Cass Sunstein’s views on animal rights continue to place his confirmation for “regulatory czar” in jeopardy. Sunstein, the Harvard law professor nominated by President Obama to become the administrator of the Office of Information and Regulatory Affairs at the Office of Budget and Management, has come under fire from senators who are concerned about his views on animal rights and hunting.
For the second time, Sunstein’s nomination has been placed on “hold” — this time by Texas Sen. John Cornyn, who says he is not convinced that Sunstein won’t push a radical animal rights agenda, including new restrictions on agriculture and even hunting.
An earlier “hold” had been placed on Sunstein by Senate Agriculture ranking member Saxby Chambliss (R-Ga). But Chambliss announced last week that he would lift the hold after he received a letter from Sunstein who pledged not to “take any steps to promote litigation on behalf of animals” and agreed the law does not give animals such rights. In the letter, Sunstein also said he believes the Second Amendment protects the right of individuals to bear arms.
Senators are permitted “holds” to prevent a vote on a nominee from coming to the floor. They are often secretive and for very specific reasons.
In announcing the “hold” this week, a spokesman for Sen. Cornyn said the senator “finds numerous aspects of Mr. Sunstein’s record troubling, specifically the fact that he wants to establish legal ‘rights’ for livestock, wildlife and pets, which would enable animals to file lawsuits in American courts.”
Such views have alarmed agriculture groups, and they subsequently alerted farm-state senators. Sunstein also drew some opposition as a result of lectures in which he suggested banning hunting. The OIRA job is closely watched because the office reviews and alters regulations created by federal agencies. It is a wide-ranging and largely unrestrained position in the executive branch.
Such authority is why Sunstein’s positions on animal rights are worrisome. Sunstein has spoken in the past in favor of allowing people the right to bring suit on behalf of animals in animal cruelty cases and to restrict what he calls the more horrific practices associated with industrial breeding and processing of animals for food. In a 2007 speech at Harvard, Sunstein also advocated restricting animal testing for cosmetics, banning hunting and encouraging the general public to eat less meat.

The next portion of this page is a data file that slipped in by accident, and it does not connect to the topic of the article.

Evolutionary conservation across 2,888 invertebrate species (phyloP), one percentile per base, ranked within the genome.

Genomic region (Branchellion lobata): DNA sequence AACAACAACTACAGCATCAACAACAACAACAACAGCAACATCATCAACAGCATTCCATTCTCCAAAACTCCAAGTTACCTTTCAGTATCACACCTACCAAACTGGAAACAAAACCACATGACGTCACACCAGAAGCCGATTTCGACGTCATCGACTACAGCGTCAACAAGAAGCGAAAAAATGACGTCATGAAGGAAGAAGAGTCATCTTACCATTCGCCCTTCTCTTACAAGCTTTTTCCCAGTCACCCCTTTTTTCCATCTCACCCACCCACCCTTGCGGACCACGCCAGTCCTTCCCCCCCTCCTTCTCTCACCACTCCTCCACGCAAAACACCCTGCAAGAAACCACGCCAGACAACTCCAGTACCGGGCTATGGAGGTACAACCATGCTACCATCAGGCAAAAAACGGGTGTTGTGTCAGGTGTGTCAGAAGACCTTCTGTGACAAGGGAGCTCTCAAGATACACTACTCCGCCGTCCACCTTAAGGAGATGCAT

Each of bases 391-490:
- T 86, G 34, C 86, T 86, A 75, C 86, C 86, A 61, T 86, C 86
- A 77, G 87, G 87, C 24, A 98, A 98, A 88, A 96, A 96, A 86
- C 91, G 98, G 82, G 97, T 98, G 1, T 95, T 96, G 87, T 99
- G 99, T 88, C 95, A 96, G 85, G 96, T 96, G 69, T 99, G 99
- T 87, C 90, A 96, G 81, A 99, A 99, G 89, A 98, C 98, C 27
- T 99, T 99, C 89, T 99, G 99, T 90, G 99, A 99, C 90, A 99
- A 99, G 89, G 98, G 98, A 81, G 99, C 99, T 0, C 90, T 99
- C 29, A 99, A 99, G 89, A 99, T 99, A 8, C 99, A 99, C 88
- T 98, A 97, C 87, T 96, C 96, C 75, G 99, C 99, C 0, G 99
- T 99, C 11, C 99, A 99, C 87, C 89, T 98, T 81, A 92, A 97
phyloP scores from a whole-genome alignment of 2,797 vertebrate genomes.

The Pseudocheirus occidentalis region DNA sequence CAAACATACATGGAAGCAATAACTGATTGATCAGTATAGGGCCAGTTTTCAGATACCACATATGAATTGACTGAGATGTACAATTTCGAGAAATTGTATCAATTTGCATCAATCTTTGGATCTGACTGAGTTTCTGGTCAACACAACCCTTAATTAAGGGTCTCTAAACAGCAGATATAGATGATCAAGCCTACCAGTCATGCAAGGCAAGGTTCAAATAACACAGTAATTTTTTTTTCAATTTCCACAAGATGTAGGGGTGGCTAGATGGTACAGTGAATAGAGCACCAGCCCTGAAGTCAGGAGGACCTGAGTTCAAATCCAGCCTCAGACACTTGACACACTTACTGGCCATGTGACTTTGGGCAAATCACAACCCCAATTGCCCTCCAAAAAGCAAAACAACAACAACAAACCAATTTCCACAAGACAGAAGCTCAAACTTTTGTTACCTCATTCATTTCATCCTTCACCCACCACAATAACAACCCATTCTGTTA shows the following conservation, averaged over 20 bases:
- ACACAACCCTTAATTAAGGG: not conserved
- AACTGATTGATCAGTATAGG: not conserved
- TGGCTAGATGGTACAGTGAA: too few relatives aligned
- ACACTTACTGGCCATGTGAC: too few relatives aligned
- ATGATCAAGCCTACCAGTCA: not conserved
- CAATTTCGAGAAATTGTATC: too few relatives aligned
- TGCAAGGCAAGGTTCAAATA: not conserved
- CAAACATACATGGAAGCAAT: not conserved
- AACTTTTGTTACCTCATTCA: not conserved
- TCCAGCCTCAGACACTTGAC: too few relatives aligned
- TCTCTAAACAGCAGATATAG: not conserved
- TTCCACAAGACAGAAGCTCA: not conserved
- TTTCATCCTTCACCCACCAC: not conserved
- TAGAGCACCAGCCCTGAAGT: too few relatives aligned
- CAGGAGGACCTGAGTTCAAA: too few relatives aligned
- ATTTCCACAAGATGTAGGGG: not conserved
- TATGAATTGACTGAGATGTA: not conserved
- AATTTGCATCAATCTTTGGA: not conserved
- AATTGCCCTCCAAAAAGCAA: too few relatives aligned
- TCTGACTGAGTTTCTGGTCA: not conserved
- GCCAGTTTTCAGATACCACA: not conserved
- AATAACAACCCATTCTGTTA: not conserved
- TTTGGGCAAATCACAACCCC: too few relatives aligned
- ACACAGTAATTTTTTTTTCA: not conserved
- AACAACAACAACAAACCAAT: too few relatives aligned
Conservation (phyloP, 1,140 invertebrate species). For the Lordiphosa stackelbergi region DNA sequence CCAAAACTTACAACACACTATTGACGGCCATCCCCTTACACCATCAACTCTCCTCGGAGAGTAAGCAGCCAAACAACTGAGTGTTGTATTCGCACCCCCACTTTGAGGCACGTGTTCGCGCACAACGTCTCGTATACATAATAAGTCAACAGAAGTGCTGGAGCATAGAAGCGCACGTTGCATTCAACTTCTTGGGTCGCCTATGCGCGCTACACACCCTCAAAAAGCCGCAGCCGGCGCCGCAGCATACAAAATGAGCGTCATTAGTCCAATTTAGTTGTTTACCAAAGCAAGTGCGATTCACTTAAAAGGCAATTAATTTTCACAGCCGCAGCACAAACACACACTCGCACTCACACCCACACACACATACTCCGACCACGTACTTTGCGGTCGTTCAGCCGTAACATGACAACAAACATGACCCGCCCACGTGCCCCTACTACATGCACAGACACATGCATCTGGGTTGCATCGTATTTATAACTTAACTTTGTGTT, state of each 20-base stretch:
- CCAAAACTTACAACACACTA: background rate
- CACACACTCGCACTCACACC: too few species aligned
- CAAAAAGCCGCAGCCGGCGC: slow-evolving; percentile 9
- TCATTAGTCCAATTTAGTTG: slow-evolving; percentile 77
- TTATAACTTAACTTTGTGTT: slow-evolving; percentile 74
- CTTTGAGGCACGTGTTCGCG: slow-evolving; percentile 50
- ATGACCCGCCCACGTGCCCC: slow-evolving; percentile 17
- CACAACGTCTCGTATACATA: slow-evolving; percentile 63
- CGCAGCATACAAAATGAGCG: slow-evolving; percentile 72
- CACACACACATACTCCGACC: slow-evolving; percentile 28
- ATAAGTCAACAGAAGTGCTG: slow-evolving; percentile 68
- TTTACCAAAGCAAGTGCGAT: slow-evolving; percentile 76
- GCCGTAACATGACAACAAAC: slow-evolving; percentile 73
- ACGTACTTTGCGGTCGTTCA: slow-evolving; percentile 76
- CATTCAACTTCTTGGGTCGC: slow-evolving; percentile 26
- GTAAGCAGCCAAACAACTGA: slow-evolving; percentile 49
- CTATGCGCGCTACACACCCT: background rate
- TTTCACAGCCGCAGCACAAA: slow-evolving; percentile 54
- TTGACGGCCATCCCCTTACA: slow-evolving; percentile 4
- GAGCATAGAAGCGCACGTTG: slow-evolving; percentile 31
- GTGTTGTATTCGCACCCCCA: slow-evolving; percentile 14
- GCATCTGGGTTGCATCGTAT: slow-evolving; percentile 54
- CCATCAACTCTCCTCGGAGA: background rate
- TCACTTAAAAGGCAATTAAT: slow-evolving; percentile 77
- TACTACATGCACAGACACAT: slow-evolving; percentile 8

Despite concerns about his views on animal rights, Sunstein has a track record as both a liberal activist and a free-market cheerleader that makes the nominee a true “wild card.”
For instance, John Lott, conservative author of The Bias Against Guns and Freedomnomics: Why the Free Market Works, calls Sunstein “open minded” and a “true academic.”
From the left, environmentalists say that Sunstein’s nomination is a potential blow to their efforts to roll back what they call Bush-era deregulation.
Sunstein’s record appears to make him a strange pick to head the OIRA. His views on animal rights certainly run against agriculture and hunting, but he’s also alienated members of the environmentalist community and even journalists and free speech advocates.
Sunstein — a prolific writer — has penned 35 books since 1990. His latest, On Rumors: How Falsehoods Spread, Why We Believe Them, What Can Be done, drew criticism from a New York Post columnist — Kyle Smith — who suggested Sunstein threatens to tweak libel laws for the Internet and make online writers, particularly bloggers, legally responsible for falsehoods and rumors that get generated in cyberspace.
“Sunstein calls for a ‘notice and take down’ law that would require bloggers and service providers to ‘take down falsehoods upon notice,’ even those made by commentors — but without apparent penalty,” Smith wrote.
The chief concern about Sunstein by free speech advocates such as Smith is actually identical to the concern livestock producers have — that Sunstein’s legal views could tie up writers and farmers in court for years.
Even if current animal abuse laws remain the same, Sunstein’s views on litigating on behalf of animals could successfully tie up livestock producers with legal procedures for years. That could essentially shut them down, regardless of guilt or innocence.
Likewise, Sunstein has sufficiently scared free speech advocates with his “notice and take down” law suggestions. “How long,” Smith asks, “would it take for a court to sort out the truth?” He suggests it could be decades, and “it will give politicians the ability to tie up their online critics in court.” —